This game introduces Metal Sonic version 3.0, which is a robot built by Eggman Nega. Because Dr. Eggman is not the main antagonist of the game, he sends Metal Sonic as to help fight against the threat of Eggman Nega. Silver again makes another appearance in this game. Since the game is closely tied to its prequel, it takes place after it.
It has to happen after Sonic Advance 3, because several elements introduced in Advance 3 are re-used in this game, such as Cream's house and the new looking Flickies. Blaze the Cat is introduced. This game has to take place after Sonic Rivals 2 due to the fact that Eggman Nega has been most likely sealed away in the same dimension as Blaze. Blaze not recognizing Sonic must be a side effect of being sealed away, and, since the events during the time of her being sealed away were erased from her original world, it is possible that she too was somehow still affected.
It's most likely that this game comes next due to the fact that Dr. Eggman and Eggman Nega still have a working relationship, as the Sonic Rivals series shows that Eggman Nega develops a tendency to work alone or dispose of Eggman first.

Saga 9 - The Babylon RoguesEdit

This Saga mostly involves the Sonic Riders Games and the Babylon Rouges: Jet, Wave, and Storm.

This game introduces the Babylon Rouges-Jet the Hawk, Wave the Swallow, and Storm the Albatross-as well as the E-10000 series. Jet and Sonic seem to have a rivaling relationship over who is the fastest thing alive, and, in the end, Babylon Garden's secret treasure is uncovered after defeating the Babylon Guardian. The reason this game takes place after Saga 8 is because, even though some of the games from the previous saga were made after Sonic Riders, others were made before it; however, those games go together as a whole saga. Sonic Riders can take place before Saga 8, but it can also lead into Sonic Riders: Zero Gravity. Therefore, the placement of Sonic Riders and Sonic Riders: Zero Gravity is not definite, but Sonic Riders: Zero Gravity does have the newer characters from those games developed later on as secret characters (such as Blaze and Silver).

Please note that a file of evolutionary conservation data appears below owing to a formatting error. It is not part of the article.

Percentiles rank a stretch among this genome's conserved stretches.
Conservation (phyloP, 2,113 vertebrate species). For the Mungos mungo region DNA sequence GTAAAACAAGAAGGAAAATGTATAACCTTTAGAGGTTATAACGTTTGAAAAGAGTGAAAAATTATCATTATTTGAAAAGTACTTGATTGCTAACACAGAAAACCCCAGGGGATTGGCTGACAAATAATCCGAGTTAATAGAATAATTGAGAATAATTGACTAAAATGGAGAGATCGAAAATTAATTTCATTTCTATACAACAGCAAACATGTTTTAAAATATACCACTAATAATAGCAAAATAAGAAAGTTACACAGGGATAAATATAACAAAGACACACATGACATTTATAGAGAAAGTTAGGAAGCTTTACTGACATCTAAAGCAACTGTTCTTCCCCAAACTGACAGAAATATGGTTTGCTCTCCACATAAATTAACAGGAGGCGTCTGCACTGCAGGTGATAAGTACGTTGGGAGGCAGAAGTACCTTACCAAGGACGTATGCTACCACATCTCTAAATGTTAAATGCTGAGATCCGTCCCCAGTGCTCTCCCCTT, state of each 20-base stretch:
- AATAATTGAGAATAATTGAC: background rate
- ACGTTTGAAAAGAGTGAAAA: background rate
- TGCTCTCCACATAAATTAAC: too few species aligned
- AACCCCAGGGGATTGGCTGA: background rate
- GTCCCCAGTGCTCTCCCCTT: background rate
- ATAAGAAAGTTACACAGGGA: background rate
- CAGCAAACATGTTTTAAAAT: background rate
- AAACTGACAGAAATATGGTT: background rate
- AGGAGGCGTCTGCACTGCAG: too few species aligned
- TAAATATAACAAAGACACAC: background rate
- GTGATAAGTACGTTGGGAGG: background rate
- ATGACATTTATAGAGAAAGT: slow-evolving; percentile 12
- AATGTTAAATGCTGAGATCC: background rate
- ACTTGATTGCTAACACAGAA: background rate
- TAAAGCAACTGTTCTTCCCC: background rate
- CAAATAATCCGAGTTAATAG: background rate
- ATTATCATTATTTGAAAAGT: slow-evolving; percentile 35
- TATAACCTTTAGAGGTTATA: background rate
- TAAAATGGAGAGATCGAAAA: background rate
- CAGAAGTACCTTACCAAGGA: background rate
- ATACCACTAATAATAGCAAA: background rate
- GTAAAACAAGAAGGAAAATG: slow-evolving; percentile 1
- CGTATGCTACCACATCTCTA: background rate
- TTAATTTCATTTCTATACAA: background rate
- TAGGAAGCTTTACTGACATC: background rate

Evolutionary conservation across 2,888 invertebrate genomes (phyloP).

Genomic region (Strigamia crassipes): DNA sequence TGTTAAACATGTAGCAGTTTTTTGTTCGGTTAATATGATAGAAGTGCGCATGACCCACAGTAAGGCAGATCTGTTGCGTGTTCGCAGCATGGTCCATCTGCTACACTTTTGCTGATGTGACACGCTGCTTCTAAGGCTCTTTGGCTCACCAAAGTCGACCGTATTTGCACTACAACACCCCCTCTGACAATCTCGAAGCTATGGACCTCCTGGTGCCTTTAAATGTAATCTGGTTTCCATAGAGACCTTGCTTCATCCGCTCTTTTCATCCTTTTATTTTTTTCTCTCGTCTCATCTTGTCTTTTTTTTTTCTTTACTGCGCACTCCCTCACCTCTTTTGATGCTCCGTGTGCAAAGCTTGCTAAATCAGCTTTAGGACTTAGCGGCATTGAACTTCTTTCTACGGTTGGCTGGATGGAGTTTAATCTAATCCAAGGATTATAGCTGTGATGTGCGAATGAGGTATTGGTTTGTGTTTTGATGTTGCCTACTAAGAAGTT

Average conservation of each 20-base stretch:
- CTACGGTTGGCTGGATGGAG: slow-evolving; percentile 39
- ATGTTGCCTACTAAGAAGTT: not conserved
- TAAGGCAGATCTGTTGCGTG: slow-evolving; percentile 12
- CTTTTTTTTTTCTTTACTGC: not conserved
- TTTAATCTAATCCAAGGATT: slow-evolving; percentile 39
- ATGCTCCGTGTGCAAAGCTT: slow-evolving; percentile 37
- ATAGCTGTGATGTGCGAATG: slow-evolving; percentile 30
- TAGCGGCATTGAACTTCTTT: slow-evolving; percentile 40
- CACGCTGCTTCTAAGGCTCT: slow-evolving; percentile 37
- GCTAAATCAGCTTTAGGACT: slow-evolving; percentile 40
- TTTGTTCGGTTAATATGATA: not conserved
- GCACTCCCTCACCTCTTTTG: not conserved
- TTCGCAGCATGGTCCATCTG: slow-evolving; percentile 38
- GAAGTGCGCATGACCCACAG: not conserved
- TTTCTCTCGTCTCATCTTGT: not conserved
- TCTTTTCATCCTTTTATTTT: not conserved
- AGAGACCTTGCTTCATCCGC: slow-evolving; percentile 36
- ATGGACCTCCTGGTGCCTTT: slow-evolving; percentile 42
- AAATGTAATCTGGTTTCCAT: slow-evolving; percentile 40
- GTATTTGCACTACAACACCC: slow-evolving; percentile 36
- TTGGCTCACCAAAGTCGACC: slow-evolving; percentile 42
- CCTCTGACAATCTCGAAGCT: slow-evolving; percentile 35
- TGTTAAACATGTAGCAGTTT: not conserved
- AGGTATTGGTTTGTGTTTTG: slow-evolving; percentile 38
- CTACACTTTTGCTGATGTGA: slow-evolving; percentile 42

The game closely follows Sonic Riders, and it continues the story of the Babylon Rouges. Like Sonic Riders, this game's chronological placement can also be before Saga 8, but only as long as this game's secret characters from the newer games do not interfere with the canon of the story. Other than that, it was developed and made after most of (if not all of) the games from the previous saga. Therefore, this game really can take place in this saga. Sonic Riders may or may not lead directly into this game, but Sonic is still carrying his board in this game, so it can be assumed that it does.